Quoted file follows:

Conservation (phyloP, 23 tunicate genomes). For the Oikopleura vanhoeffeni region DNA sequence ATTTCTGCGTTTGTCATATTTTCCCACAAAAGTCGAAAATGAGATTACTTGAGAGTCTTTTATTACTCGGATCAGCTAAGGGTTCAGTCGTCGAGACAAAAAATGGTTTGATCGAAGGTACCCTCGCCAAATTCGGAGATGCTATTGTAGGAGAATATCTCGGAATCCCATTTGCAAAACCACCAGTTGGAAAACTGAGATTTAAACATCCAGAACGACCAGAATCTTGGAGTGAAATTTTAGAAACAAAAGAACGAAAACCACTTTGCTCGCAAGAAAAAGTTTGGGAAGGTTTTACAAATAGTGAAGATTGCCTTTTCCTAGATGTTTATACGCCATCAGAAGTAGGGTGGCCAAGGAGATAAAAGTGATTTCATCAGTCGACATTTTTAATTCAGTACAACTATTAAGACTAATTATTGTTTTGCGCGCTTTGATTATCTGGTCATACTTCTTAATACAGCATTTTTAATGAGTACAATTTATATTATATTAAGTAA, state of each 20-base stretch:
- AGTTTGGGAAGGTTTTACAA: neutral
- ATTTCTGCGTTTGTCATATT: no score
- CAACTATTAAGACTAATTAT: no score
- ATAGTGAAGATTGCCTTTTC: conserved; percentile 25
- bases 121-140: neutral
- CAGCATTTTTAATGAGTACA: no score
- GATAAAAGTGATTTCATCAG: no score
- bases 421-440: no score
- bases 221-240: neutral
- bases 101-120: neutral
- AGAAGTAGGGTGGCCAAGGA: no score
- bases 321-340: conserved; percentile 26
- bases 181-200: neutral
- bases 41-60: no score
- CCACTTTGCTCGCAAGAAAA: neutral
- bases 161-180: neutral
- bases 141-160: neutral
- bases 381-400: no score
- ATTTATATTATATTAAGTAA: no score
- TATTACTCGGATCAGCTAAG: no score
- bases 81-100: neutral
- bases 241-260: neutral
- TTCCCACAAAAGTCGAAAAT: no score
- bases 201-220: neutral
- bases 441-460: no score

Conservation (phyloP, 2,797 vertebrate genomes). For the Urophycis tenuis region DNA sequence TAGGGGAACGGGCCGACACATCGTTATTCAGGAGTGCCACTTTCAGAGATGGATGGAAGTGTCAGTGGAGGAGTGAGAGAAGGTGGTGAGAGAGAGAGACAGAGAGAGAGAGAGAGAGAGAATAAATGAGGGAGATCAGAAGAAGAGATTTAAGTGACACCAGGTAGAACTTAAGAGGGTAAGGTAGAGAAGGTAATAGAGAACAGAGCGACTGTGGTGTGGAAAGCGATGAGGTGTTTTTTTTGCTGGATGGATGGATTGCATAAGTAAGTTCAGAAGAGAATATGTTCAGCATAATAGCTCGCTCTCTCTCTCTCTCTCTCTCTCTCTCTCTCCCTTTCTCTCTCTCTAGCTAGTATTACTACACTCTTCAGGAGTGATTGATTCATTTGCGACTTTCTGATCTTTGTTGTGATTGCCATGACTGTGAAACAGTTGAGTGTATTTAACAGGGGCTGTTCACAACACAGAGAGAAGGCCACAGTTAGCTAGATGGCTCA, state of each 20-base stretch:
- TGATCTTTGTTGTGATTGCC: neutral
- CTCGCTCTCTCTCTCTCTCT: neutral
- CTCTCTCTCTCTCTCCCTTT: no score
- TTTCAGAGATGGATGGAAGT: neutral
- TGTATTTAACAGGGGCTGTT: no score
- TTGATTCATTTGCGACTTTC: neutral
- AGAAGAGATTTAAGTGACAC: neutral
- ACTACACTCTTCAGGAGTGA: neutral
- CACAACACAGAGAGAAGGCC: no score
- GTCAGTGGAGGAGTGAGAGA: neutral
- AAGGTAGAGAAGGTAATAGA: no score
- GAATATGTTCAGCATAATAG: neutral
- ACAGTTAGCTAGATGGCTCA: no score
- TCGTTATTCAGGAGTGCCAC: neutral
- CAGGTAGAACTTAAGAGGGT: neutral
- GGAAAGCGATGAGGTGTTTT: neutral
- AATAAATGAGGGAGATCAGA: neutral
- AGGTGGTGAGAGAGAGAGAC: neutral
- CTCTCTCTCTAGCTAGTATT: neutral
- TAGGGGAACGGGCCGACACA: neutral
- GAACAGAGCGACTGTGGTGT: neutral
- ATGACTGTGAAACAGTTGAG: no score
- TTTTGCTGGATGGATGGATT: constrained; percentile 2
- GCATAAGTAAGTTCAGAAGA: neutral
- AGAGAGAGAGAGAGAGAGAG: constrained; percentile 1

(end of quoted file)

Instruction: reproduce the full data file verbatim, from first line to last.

Conservation (phyloP, 23 tunicate genomes). For the Oikopleura vanhoeffeni region DNA sequence ATTTCTGCGTTTGTCATATTTTCCCACAAAAGTCGAAAATGAGATTACTTGAGAGTCTTTTATTACTCGGATCAGCTAAGGGTTCAGTCGTCGAGACAAAAAATGGTTTGATCGAAGGTACCCTCGCCAAATTCGGAGATGCTATTGTAGGAGAATATCTCGGAATCCCATTTGCAAAACCACCAGTTGGAAAACTGAGATTTAAACATCCAGAACGACCAGAATCTTGGAGTGAAATTTTAGAAACAAAAGAACGAAAACCACTTTGCTCGCAAGAAAAAGTTTGGGAAGGTTTTACAAATAGTGAAGATTGCCTTTTCCTAGATGTTTATACGCCATCAGAAGTAGGGTGGCCAAGGAGATAAAAGTGATTTCATCAGTCGACATTTTTAATTCAGTACAACTATTAAGACTAATTATTGTTTTGCGCGCTTTGATTATCTGGTCATACTTCTTAATACAGCATTTTTAATGAGTACAATTTATATTATATTAAGTAA, state of each 20-base stretch:
- AGTTTGGGAAGGTTTTACAA: neutral
- ATTTCTGCGTTTGTCATATT: no score
- CAACTATTAAGACTAATTAT: no score
- ATAGTGAAGATTGCCTTTTC: conserved; percentile 25
- bases 121-140: neutral
- CAGCATTTTTAATGAGTACA: no score
- GATAAAAGTGATTTCATCAG: no score
- bases 421-440: no score
- bases 221-240: neutral
- bases 101-120: neutral
- AGAAGTAGGGTGGCCAAGGA: no score
- bases 321-340: conserved; percentile 26
- bases 181-200: neutral
- bases 41-60: no score
- CCACTTTGCTCGCAAGAAAA: neutral
- bases 161-180: neutral
- bases 141-160: neutral
- bases 381-400: no score
- ATTTATATTATATTAAGTAA: no score
- TATTACTCGGATCAGCTAAG: no score
- bases 81-100: neutral
- bases 241-260: neutral
- TTCCCACAAAAGTCGAAAAT: no score
- bases 201-220: neutral
- bases 441-460: no score

Conservation (phyloP, 2,797 vertebrate genomes). For the Urophycis tenuis region DNA sequence TAGGGGAACGGGCCGACACATCGTTATTCAGGAGTGCCACTTTCAGAGATGGATGGAAGTGTCAGTGGAGGAGTGAGAGAAGGTGGTGAGAGAGAGAGACAGAGAGAGAGAGAGAGAGAGAATAAATGAGGGAGATCAGAAGAAGAGATTTAAGTGACACCAGGTAGAACTTAAGAGGGTAAGGTAGAGAAGGTAATAGAGAACAGAGCGACTGTGGTGTGGAAAGCGATGAGGTGTTTTTTTTGCTGGATGGATGGATTGCATAAGTAAGTTCAGAAGAGAATATGTTCAGCATAATAGCTCGCTCTCTCTCTCTCTCTCTCTCTCTCTCTCTCCCTTTCTCTCTCTCTAGCTAGTATTACTACACTCTTCAGGAGTGATTGATTCATTTGCGACTTTCTGATCTTTGTTGTGATTGCCATGACTGTGAAACAGTTGAGTGTATTTAACAGGGGCTGTTCACAACACAGAGAGAAGGCCACAGTTAGCTAGATGGCTCA, state of each 20-base stretch:
- TGATCTTTGTTGTGATTGCC: neutral
- CTCGCTCTCTCTCTCTCTCT: neutral
- CTCTCTCTCTCTCTCCCTTT: no score
- TTTCAGAGATGGATGGAAGT: neutral
- TGTATTTAACAGGGGCTGTT: no score
- TTGATTCATTTGCGACTTTC: neutral
- AGAAGAGATTTAAGTGACAC: neutral
- ACTACACTCTTCAGGAGTGA: neutral
- CACAACACAGAGAGAAGGCC: no score
- GTCAGTGGAGGAGTGAGAGA: neutral
- AAGGTAGAGAAGGTAATAGA: no score
- GAATATGTTCAGCATAATAG: neutral
- ACAGTTAGCTAGATGGCTCA: no score
- TCGTTATTCAGGAGTGCCAC: neutral
- CAGGTAGAACTTAAGAGGGT: neutral
- GGAAAGCGATGAGGTGTTTT: neutral
- AATAAATGAGGGAGATCAGA: neutral
- AGGTGGTGAGAGAGAGAGAC: neutral
- CTCTCTCTCTAGCTAGTATT: neutral
- TAGGGGAACGGGCCGACACA: neutral
- GAACAGAGCGACTGTGGTGT: neutral
- ATGACTGTGAAACAGTTGAG: no score
- TTTTGCTGGATGGATGGATT: constrained; percentile 2
- GCATAAGTAAGTTCAGAAGA: neutral
- AGAGAGAGAGAGAGAGAGAG: constrained; percentile 1